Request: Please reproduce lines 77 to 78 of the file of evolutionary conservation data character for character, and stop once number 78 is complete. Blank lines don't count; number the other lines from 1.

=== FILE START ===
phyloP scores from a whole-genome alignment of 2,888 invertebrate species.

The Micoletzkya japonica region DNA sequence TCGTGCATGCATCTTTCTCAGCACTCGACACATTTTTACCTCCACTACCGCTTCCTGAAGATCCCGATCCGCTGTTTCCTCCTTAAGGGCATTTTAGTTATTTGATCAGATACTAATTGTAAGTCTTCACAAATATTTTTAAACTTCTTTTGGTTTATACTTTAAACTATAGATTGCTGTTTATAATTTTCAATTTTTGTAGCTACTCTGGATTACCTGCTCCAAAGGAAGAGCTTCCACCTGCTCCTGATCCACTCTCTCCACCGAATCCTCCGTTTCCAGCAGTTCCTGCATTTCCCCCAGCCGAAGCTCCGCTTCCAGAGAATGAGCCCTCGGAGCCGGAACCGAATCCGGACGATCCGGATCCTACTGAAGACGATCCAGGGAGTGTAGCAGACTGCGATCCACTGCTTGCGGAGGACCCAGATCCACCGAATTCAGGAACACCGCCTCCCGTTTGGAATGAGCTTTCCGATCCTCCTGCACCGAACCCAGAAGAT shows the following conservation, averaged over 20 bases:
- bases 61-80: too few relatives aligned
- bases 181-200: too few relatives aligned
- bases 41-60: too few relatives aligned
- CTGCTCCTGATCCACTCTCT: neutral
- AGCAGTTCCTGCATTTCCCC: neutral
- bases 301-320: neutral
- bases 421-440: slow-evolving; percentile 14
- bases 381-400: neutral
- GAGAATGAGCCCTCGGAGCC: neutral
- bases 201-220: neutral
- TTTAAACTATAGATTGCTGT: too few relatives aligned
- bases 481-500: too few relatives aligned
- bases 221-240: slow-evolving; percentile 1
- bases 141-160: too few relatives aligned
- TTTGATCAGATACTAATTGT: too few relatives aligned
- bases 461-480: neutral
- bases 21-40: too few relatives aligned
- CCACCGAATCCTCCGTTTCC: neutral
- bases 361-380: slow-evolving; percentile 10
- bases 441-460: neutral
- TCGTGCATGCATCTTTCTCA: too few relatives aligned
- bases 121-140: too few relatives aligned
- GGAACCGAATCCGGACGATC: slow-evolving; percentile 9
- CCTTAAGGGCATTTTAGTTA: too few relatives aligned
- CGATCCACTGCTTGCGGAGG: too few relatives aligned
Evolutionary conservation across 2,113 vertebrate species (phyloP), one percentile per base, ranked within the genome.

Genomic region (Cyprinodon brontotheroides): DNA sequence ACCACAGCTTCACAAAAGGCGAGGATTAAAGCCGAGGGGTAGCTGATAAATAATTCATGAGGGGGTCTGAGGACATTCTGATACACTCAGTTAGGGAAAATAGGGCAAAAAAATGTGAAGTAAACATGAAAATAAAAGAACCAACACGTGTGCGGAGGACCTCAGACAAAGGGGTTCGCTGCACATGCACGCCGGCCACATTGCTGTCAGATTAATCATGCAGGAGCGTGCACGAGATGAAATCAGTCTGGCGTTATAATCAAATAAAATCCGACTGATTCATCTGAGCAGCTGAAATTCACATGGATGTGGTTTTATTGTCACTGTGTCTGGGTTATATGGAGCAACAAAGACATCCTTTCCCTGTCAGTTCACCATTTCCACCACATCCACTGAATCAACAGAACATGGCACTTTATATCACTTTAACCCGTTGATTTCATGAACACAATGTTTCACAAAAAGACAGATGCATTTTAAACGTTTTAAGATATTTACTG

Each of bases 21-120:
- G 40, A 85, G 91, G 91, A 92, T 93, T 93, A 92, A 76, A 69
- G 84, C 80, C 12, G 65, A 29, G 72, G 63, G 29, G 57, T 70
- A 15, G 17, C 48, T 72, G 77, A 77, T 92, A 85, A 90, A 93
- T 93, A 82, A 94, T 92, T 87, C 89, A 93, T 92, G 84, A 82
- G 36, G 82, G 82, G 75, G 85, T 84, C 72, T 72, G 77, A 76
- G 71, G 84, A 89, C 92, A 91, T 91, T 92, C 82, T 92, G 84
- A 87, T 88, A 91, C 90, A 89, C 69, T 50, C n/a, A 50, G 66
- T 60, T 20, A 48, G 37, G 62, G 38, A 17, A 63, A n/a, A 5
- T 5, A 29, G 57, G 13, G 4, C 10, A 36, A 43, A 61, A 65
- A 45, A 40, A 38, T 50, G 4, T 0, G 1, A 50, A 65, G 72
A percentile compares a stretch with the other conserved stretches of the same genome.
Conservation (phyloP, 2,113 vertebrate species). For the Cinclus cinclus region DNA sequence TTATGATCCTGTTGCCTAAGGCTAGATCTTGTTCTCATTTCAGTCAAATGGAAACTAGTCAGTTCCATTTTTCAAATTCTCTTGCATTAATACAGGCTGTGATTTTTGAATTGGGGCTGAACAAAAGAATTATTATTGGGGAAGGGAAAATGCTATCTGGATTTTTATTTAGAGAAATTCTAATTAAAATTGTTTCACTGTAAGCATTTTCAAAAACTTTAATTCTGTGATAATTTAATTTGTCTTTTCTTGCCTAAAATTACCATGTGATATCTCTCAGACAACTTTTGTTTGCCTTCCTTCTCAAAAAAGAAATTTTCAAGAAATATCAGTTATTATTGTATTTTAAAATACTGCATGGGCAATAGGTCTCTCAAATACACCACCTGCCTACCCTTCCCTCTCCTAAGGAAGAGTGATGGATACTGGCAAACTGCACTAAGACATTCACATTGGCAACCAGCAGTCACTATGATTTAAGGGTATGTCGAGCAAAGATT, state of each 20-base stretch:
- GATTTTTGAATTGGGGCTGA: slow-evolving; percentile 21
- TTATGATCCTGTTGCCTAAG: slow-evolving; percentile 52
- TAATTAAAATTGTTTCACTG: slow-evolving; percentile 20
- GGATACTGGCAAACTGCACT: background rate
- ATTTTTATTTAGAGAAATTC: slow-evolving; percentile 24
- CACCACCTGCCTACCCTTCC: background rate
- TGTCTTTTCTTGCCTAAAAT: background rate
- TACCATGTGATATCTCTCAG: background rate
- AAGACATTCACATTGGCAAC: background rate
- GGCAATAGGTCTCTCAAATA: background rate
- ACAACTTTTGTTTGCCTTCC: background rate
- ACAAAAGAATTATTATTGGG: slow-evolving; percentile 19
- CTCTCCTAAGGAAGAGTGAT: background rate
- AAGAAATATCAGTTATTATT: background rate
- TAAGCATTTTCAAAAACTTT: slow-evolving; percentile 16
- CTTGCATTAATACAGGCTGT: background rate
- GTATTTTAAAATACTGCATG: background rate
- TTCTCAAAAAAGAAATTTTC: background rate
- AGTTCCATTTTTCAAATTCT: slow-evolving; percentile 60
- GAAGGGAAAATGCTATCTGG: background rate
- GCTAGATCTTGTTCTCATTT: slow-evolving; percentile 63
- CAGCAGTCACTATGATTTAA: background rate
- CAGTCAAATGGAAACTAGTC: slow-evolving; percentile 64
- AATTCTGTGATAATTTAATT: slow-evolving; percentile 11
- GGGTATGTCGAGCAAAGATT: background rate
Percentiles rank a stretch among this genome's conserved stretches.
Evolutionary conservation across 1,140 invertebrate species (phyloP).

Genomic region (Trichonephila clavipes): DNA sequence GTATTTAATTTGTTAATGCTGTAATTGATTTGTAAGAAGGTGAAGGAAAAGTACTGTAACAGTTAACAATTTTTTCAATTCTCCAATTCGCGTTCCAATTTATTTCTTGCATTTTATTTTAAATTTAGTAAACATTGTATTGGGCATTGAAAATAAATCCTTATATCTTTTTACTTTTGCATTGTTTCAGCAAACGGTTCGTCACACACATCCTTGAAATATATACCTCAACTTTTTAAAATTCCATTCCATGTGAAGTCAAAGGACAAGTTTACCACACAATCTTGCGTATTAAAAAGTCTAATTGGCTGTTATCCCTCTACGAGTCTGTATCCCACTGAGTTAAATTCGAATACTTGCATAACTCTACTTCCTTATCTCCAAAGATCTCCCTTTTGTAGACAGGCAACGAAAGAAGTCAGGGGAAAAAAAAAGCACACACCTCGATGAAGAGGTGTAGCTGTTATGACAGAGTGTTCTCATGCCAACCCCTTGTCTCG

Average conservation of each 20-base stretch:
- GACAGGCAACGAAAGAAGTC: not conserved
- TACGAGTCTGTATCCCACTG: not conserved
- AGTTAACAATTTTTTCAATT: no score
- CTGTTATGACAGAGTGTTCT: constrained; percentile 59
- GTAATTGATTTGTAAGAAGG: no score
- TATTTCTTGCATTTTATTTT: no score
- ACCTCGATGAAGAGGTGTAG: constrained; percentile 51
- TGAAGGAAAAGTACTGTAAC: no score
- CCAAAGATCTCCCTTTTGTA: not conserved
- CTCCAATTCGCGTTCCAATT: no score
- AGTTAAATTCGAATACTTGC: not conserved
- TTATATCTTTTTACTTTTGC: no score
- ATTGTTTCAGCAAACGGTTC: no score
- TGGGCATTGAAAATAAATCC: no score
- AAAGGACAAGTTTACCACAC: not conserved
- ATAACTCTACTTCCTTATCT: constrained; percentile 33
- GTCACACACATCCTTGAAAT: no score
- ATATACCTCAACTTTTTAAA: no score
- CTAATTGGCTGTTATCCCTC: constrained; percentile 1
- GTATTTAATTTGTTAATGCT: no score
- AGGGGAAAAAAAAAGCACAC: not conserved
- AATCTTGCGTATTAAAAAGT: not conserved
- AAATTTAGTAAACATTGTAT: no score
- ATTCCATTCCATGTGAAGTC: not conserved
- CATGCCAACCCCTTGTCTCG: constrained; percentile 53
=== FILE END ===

- TATTTCTTGCATTTTATTTT: no score
- ACCTCGATGAAGAGGTGTAG: constrained; percentile 51